The First Homes scheme has the potential to allow a whole generation of young people who’ve struggled to get on the property ladder to get started. It could also have big implications for housebuilders, both national and SME.
First Homes will be marketed and sold at a discount of at least 30% below market value, and in high house price areas this could reach as high as 50%. This will have a knock-on effect for providers and developers, so to encourage housebuilders to engage with First Homes, the scheme will see First Homes themselves being exempt from the Community Infrastructure Levy (CIL).
The government proposes to deliver First Homes through two routes: section 106 developer contributions and through an amendment to the policy on exception sites. First Homes fall under the remit of affordable housing, and the scheme proposes that a minimum of 25% of all affordable housing secured under section 106 should be First Homes.
However, as the government want to start this scheme quickly, they initially plan to secure First Homes through the current planning system before these changes are fully implemented.
Now, the CIL is being replaced by the nationally set, value-based flat charge Infrastructure Levy. The whitepaper states “this reform will enable us to sweep away months of negotiation of section 106 agreements and the need to consider site viability.” So, it will be interesting to see exactly what amendments for site viability the government have in mind. Rural Exception Sites are highlighted in the First Homes scheme consultation response as areas that could be “used to their full potential”.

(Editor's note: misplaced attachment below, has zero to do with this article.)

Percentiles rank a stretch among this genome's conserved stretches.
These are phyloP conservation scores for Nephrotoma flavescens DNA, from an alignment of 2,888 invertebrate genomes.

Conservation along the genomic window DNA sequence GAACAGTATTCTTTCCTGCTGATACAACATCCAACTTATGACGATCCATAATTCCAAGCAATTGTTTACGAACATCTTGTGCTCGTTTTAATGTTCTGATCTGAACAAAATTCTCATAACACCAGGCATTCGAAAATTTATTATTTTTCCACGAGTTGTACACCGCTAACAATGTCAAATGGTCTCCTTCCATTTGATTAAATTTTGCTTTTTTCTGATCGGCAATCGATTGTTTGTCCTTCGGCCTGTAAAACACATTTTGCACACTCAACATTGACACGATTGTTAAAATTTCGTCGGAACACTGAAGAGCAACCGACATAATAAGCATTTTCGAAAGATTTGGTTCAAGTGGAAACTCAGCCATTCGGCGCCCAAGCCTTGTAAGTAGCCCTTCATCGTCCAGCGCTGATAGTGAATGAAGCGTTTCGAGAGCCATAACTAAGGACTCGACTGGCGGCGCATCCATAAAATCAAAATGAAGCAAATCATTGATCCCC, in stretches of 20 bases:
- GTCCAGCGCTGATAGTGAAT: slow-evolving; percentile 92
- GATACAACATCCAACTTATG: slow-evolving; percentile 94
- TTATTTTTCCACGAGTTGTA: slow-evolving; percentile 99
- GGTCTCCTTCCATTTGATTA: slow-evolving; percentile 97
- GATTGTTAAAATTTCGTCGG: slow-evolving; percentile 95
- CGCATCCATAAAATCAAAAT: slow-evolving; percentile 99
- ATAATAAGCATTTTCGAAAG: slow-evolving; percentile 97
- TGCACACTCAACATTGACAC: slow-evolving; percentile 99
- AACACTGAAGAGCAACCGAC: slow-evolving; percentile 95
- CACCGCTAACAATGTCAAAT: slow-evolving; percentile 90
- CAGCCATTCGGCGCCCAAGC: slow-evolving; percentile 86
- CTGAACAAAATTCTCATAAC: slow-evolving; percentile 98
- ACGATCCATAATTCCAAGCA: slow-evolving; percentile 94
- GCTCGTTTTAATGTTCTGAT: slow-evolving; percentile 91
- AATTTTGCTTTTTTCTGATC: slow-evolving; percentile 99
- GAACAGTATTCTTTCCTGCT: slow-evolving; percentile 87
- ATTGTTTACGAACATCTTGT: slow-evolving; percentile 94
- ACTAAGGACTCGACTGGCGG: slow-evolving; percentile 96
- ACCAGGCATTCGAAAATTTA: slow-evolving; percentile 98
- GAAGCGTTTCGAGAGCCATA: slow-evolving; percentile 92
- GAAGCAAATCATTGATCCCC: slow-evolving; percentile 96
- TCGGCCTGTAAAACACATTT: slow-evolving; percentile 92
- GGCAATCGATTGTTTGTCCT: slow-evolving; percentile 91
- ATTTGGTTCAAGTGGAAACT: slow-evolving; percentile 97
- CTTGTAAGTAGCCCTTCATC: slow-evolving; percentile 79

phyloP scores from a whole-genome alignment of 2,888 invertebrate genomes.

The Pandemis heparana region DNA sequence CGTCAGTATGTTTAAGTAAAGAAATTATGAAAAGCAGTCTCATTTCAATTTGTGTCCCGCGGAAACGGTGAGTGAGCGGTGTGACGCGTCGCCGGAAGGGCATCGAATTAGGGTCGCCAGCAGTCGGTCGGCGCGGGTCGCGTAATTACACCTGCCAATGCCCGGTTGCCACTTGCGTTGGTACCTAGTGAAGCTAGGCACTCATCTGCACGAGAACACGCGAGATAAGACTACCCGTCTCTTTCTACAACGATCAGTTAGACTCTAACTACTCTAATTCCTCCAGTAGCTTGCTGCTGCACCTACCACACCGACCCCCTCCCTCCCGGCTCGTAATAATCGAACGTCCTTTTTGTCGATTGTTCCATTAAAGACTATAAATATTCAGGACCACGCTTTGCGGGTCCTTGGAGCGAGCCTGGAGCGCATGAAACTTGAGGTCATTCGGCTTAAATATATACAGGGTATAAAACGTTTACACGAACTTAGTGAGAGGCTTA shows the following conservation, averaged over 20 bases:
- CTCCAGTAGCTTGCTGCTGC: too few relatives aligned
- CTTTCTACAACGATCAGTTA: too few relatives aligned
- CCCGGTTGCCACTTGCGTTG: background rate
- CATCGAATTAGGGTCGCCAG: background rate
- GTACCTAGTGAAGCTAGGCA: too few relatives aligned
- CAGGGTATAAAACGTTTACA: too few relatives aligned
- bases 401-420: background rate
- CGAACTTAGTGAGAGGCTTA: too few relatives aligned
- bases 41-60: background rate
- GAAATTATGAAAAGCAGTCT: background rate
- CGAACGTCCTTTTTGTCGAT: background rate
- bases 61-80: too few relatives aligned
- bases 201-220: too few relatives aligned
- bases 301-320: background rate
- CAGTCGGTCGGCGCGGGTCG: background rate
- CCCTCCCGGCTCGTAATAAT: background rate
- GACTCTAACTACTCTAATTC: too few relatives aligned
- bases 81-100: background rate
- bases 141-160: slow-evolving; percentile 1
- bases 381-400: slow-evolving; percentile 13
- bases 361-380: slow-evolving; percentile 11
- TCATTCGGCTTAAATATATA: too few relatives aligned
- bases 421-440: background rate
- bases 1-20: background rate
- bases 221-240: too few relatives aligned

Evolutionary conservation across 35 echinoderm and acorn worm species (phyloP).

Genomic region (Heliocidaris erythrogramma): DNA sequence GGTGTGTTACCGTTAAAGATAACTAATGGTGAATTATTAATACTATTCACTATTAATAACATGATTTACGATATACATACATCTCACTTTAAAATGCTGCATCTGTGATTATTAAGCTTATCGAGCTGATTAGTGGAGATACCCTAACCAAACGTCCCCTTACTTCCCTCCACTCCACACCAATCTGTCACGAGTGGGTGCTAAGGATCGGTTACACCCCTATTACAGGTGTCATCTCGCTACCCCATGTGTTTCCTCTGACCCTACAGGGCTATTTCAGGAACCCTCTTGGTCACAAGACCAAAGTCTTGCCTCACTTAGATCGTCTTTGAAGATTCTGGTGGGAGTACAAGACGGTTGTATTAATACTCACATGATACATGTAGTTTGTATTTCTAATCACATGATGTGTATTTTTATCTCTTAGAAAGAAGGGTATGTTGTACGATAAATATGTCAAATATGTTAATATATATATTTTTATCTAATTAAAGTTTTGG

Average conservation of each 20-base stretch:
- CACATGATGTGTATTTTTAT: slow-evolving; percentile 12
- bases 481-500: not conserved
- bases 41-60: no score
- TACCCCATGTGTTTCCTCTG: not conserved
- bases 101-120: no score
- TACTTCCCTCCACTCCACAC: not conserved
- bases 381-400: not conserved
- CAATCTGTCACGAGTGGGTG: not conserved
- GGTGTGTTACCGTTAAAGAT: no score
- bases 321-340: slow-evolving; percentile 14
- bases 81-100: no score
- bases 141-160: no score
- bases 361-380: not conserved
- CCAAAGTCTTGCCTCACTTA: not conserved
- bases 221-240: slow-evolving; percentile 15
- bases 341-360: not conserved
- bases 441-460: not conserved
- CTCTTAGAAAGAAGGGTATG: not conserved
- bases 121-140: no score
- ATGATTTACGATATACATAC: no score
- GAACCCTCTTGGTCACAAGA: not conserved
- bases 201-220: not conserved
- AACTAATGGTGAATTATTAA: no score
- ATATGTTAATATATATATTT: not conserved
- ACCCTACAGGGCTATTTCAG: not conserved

At present, there are two broad routes for local planning authorities to secure developer contributions, both of which are discretionary for authorities: section 106 agreements and the CIL. Local authorities secure affordable housing via section 106, but the CIL cannot be spent on it. With section 106 planning obligations removed, the government propose authorities would be able to use funds raised through the Infrastructure levy to secure affordable housing.
There is a new provision to ensure affordable homes are good quality too. Currently, if section 106 homes are not of sufficient quality, developers may be unable to sell them to a provider or have to reduce the price. To ensure developers are not rewarded for low-standard homes under the Levy, local authorities could have an option to revert back to cash contributions if no provider were willing to buy the homes due to their poor quality.
Local authorities obtained £7bn in section 106 developer contributions in 2018/19, £4.7bn of which was in the form of affordable housing contributions (30,000). As the government states that the new Infrastructure Levy will raise more revenue and deliver more affordable housing, aspects of the planning system change and the First Homes scheme could mean higher costs and greater scrutiny for developers.